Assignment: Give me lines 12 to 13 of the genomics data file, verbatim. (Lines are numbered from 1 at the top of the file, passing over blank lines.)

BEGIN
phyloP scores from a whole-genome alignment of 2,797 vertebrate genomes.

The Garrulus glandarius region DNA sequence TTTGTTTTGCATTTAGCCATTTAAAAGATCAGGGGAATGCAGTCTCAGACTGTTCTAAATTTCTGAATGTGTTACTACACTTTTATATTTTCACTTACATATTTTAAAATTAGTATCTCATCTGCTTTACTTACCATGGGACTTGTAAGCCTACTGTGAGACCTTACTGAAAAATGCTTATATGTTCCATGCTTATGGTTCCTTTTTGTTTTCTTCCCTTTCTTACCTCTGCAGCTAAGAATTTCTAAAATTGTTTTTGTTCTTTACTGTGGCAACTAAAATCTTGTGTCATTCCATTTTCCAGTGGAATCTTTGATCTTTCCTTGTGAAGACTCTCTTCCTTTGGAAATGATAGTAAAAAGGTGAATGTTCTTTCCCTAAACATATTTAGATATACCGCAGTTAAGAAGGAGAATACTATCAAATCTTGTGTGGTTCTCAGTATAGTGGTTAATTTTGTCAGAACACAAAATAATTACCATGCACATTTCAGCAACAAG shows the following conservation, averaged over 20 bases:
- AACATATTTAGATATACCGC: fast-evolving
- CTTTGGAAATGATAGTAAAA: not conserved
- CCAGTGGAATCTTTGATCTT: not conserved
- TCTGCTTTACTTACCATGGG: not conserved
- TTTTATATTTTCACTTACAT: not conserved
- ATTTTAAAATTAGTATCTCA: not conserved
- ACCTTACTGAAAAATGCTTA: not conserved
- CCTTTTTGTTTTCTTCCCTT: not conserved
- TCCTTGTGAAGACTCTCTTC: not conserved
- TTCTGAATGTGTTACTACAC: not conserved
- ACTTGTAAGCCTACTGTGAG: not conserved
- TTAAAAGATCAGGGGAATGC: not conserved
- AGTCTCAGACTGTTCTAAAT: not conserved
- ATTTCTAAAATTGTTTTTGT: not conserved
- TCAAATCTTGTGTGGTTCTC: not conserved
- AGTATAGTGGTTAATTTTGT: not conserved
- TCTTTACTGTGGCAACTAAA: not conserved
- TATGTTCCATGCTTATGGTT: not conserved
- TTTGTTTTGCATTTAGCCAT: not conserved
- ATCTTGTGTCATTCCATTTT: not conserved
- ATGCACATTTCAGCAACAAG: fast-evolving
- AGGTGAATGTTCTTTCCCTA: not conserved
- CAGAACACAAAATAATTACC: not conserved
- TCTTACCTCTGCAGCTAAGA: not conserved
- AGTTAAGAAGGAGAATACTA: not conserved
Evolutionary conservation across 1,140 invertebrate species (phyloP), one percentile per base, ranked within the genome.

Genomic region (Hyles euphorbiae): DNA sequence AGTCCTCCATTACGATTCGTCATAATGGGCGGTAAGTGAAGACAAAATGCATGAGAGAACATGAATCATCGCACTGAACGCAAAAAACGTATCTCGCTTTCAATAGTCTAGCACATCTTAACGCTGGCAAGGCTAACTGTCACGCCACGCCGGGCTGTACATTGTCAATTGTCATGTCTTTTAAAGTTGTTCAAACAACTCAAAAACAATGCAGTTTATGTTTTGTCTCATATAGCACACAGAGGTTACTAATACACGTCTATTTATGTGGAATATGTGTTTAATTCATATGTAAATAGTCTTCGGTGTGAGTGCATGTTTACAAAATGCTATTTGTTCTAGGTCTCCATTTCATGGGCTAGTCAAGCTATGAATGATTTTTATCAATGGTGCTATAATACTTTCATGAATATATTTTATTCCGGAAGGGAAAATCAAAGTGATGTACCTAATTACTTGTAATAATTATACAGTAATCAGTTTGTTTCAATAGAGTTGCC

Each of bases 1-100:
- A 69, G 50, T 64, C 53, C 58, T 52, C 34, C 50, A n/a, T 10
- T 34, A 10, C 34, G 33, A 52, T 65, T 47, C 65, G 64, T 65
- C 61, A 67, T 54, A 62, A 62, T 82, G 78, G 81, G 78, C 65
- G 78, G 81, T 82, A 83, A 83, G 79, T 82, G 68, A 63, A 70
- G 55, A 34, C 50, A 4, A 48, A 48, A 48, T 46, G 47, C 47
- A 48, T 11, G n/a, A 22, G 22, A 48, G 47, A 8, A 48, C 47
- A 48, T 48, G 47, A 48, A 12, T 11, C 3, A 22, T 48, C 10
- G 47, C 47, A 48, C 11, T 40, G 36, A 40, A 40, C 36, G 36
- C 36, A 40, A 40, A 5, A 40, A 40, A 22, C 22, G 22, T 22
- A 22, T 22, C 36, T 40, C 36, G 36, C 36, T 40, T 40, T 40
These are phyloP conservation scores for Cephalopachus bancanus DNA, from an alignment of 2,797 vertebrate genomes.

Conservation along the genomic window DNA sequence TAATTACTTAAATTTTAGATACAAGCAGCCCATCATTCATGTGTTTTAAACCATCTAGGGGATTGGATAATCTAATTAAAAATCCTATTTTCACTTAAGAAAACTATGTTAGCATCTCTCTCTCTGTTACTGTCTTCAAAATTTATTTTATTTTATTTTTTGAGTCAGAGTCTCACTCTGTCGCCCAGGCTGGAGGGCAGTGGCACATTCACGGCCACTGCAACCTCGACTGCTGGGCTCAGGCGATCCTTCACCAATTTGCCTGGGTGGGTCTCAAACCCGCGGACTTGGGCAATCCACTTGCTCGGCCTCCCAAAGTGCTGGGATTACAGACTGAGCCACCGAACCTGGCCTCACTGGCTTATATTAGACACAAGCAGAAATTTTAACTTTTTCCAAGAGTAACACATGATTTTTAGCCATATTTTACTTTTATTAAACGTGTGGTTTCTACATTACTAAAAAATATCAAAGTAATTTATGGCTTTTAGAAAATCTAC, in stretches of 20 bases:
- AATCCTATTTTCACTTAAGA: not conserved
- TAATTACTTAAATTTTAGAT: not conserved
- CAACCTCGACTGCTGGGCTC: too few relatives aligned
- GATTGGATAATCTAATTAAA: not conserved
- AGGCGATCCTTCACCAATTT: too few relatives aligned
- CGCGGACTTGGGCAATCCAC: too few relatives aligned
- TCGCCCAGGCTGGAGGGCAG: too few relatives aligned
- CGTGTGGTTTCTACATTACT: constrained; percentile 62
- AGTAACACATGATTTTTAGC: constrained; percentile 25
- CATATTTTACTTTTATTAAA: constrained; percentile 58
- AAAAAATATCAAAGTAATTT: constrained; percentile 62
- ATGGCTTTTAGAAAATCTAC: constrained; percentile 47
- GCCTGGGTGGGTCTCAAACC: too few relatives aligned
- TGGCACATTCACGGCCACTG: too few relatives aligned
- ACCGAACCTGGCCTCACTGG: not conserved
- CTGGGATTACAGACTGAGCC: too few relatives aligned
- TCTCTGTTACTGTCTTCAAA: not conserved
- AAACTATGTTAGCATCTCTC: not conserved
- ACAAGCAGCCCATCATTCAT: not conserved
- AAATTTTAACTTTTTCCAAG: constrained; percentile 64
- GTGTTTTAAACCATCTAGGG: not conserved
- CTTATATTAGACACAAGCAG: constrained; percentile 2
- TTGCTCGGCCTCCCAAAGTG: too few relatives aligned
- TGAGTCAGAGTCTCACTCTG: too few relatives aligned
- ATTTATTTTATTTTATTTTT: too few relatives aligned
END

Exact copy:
- TTCTGAATGTGTTACTACAC: not conserved
- ACTTGTAAGCCTACTGTGAG: not conserved